## Abstract

Two commonly used approaches to study interactions among neurons are spike count correlation, which describes pairs of neurons, and dimensionality reduction, applied to a population of neurons. While both approaches have been used to study trial-to-trial correlated neuronal variability, they are often used in isolation and have not been directly related. We first established concrete mathematical and empirical relationships between pairwise correlation and metrics of population-wide covariability based on dimensionality reduction. Applying these insights to macaque V4 population recordings, we found that the previously reported decrease in mean pairwise correlation associated with attention stemmed from three distinct changes in population-wide covariability. Overall, our work builds the intuition and formalism to bridge between pairwise correlation and population-wide covariability and presents a cautionary tale about the inferences one can make about population activity by using a single statistic, whether it be mean pairwise correlation or dimensionality.

## Introduction

A neuron can respond differently to repeated presentations of the same stimulus. These variable responses are often correlated across pairs of neurons from trial to trial, measured using spike count correlations (*r*_{sc}, also referred to as noise correlation; Cohen and Kohn, 2011). Studies have reported changes in spike count correlation across various experimental manipulations and cognitive phenomena, including attention (Cohen and Maunsell, 2009; Mitchell et al., 2009; Herrero et al., 2013; Gregoriou et al., 2014; Ruff and Cohen, 2014b; Snyder et al., 2018), learning (Gu et al., 2011; Jeanne et al., 2013; Ni et al., 2018), task difficulty (Ruff and Cohen, 2014a), locomotion (Erisken et al., 2014), stimulus drive (Maynard et al., 1999; Kohn and Smith, 2005; Smith and Kohn, 2008; Miura et al., 2012; Ponce-Alvarez et al., 2013; Ruff and Cohen, 2016b), decision-making (Nienborg et al., 2012), task context (Bondy et al., 2018), anesthesia (Ecker et al., 2010), adaptation (Adibi et al., 2013), and more (Fig. 1*a*). Spike count correlation also depends on timescales of activity (Bair et al., 2001; Kohn and Smith, 2005; Smith and Kohn, 2008; Mitchell et al., 2009; Runyan et al., 2017), neuromodulation (Herrero et al., 2013; Minces et al., 2017), and properties of the neurons themselves, including their physical distance from one another (Lee et al., 1998; Smith and Kohn, 2008; Smith and Sommer, 2013; Ecker et al., 2014; Solomon et al., 2015; Rosenbaum et al., 2017), tuning preferences (Lee et al., 1998; Romo et al., 2003; Kohn and Smith, 2005; Huang and Lisberger, 2009), and neuron type (Qi and Constantinidis, 2012; Snyder et al., 2016). Theoretical work has posited that changes in correlations affect neuronal computations and sensory information coding (Zohary et al., 1994; Shadlen and Newsome, 1998; Abbott and Dayan, 1999; Averbeck et al., 2006; Moreno-Bote et al., 2014; Sharpee and Berkowitz, 2019; Rumyantsev et al., 2020; Bartolo et al., 2020). Given such widespread empirical observations and theoretical insight, spike count correlation has been and remains instrumental in our current understanding of how neurons interact.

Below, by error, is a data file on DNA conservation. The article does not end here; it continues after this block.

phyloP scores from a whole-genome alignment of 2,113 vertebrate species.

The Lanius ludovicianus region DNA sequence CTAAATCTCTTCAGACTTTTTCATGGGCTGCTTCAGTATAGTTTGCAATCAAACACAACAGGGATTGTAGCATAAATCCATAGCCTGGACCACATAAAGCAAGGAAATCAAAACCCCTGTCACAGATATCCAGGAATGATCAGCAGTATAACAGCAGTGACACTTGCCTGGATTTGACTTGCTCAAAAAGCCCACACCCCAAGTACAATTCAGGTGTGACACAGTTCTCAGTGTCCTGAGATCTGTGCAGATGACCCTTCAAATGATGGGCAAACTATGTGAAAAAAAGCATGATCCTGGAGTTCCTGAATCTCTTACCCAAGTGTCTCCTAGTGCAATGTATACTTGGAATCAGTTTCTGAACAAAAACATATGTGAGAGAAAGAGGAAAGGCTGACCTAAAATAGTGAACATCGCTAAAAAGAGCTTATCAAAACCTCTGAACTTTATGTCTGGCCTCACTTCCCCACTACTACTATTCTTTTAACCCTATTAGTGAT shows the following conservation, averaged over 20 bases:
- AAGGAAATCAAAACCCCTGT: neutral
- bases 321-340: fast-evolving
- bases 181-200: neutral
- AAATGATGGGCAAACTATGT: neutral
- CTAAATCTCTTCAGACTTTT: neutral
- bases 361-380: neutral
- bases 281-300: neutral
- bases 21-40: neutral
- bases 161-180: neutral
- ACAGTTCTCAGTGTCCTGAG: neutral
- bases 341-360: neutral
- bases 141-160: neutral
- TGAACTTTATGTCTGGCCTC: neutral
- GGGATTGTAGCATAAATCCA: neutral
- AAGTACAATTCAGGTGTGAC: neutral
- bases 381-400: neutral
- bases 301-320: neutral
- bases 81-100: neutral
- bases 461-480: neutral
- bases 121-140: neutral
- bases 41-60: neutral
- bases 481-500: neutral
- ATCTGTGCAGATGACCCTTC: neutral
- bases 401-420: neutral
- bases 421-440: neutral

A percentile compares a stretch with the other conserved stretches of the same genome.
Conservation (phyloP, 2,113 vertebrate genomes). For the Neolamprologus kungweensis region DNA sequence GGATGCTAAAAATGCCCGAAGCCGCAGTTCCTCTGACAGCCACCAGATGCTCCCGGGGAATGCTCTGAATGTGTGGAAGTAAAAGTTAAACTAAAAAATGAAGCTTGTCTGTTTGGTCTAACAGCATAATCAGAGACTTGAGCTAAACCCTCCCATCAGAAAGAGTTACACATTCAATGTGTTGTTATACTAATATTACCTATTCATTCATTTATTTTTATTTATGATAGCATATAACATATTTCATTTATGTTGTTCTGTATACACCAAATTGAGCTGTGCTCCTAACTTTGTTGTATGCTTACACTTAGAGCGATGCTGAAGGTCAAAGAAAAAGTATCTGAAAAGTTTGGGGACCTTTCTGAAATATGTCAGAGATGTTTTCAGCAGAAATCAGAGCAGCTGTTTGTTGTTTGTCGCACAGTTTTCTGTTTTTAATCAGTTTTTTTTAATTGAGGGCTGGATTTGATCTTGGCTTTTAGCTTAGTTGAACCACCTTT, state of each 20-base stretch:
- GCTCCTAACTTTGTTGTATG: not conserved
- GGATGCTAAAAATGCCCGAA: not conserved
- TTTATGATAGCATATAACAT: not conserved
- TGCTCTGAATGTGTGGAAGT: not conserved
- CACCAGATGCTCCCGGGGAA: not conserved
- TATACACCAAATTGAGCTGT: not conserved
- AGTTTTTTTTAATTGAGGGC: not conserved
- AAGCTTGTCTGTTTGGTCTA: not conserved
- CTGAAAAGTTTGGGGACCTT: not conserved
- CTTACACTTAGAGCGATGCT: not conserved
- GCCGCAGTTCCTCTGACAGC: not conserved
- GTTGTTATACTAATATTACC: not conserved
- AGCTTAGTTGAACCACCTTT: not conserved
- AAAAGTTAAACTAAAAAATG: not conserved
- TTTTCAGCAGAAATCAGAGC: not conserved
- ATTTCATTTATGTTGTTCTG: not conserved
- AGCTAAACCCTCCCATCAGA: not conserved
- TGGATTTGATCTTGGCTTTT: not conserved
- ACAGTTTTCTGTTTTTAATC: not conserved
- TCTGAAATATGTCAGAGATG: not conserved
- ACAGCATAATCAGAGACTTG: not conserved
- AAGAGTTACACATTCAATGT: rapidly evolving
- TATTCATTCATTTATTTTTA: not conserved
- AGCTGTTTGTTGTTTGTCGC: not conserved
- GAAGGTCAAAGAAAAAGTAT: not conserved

Most studies compute the average spike count correlation over pairs of recorded neurons for different experimental conditions, periods of time, neuron types, etc. A decrease in this mean correlation is commonly attributed to a reduction in the size (or gain) of shared co-fluctuations (Shadlen and Newsome, 1998; Rabinowitz et al., 2015; Lin et al., 2015; Ecker et al., 2016; Huang et al., 2019; Ruff et al., 2019b), e.g., a decrease in the strength of “common input” that drives each neuron in the population. However, other distinct changes at the level of the entire neuronal population can manifest as the same decrease in mean pairwise correlation (Fig. 1*b*). For example, a common input that drives the activity of all neurons up and down together could be altered to drive some neurons up and other neurons down. Alternatively, that first common input signal might remain the same, but a second input could be introduced that drives some neurons up and others down. It is difficult to differentiate these distinct possibilities using a single summary statistic, such as mean spike count correlation.